Gallery Show Highlights Indigenous Counter-Narratives to the Lewis and Clark Expedition
The Confluence Project, a collaboration between tribal representatives and regional community activists, seeks to revisit the cultural memory of Meriwether Lewis and William Clark’s 19th-century journey from an Indigenous perspective. As part of the project, internationally known artist Maya Lin created a series of six earthworks at significant sites along the Columbia River in Oregon and Washington. Lin sought to resituate the Lewis and Clark narrative in the context of more than 15,000 years of Indigenous land stewardship in the Northwest and draw attention to the ecological unfolding of the region until the present.
Lin’s earthworks are, collectively, one of the most ambitious public works nationwide. Despite being the renowned artist’s most extensive project to date, they are among her least known.
The exhibition Future Memories of This Land brings together the Confluence Project’s archival material–along with the voices of contemporary Indigenous artists–to consider how the project intersects with today’s conversations on monuments, decolonization, and social justice.
“I asked myself what this project means now in the wake of Black Lives Matter and how it intersects with Indigenous questions, past and present,” said independent curator and writer Lucy Cotter. “For the exhibition to have integrity, I felt it needed to be centered around Indigenous perspectives. So I extended the exhibition to include contemporary Indigenous artists and invited artist-curator Steph Littlebird to curate with me.”
Featured artists include, among others, Sky Hopinka, Lillian Pitt, Gail Tremblay, Lehuauakea, Cannupa Hanska Luger, Jason Clark, Ka’ila Farrell-Smith, Joe Feddersen, Bobby Mercier, Shirod Younker, and Natalie Kirk Moody.
“Many of the artists are from the Pacific Northwest region and represent an amazing cross-section of artistic approaches,” said cocurator Littlebird. “The exhibition challenges what ‘Native’ art should look like and will surprise viewers.”
Artist Maya Lin describes her Confluence earthworks as “memory works” that invite people to think. Future Memories of This Land proposes them to be counter-monuments that offer possibilities for challenging dominant historical narratives. Acting as sites for the renegotiation of public memory, they hold open space for the past, present, and future generations of the Indigenous Tribes of the Columbia River system: Chinook Indian Nation, Confederated Tribes of Grand Ronde, Cowlitz Indian Tribe, Confederated Tribes of Warm Springs, Confederated Tribes of the Umatilla Indian Reservation, Yakama Nation, The Wanapum, and Nez Perce Tribe.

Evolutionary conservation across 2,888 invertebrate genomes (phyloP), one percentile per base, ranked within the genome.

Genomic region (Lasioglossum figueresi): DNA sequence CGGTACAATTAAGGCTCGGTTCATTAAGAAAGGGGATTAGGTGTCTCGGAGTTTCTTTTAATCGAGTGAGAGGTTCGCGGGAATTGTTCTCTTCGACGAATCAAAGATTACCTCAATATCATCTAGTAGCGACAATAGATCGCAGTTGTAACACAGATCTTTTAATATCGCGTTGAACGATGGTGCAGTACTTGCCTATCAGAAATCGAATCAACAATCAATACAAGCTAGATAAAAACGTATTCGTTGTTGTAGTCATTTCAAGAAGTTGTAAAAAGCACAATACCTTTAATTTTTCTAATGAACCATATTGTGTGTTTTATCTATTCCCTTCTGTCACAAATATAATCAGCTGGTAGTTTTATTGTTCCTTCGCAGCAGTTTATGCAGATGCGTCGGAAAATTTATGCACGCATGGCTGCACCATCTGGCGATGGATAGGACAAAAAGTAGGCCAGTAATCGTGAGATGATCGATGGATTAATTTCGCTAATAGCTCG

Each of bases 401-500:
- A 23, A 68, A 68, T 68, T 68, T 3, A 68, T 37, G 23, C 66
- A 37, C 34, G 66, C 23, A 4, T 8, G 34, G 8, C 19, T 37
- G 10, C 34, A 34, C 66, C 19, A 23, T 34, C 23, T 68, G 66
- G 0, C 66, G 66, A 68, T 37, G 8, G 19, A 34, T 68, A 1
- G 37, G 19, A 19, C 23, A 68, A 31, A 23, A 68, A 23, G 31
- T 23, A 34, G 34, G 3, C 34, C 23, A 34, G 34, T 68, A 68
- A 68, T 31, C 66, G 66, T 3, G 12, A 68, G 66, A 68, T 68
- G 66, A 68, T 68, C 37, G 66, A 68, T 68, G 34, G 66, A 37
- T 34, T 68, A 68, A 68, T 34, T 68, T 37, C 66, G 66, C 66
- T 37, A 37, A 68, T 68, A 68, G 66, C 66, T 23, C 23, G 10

“Many Natives are currently focused on reframing the way our histories are told, which includes the regional mythos of Lewis and Clark,” said Littlebird. “Through this exhibition, we attempt to show alternative perspectives on westward expansion and question how we celebrate these particular historical figures. We ask the viewer to examine the connections among historical myth, monuments, and the erasure of Indigenous voices throughout American history.”
A public program in late February, organized in collaboration with the college’s Native Student Union, will offer an opportunity for collective reflection and discussion through a series of public events with invited cultural producers, critical thinkers, and organizations.
“I feel that this exhibition supports a learning process, which is the only way to move past symbolic land acknowledgements toward a deeper recognition of the Indigenous peoples living among us and on whose land we live and work in the city of Portland,” said Cotter. “I hope that the Lewis & Clark College community will feel invited to more deeply consider the significance of the college’s name and how its associated narratives implicate people’s lives every day here in Oregon and beyond.”
Future Memories of this Land expands on the first-ever show of the Confluence Project’s archives, held at Whitman College’s Maxey Museum in 2021. The Lewis & Clark exhibition and public program take place with the support of the president’s office and the undergraduate dean’s office and are funded, in part, by the Mellon Foundation’s Northwest Five Consortium grant for community-engaged learning.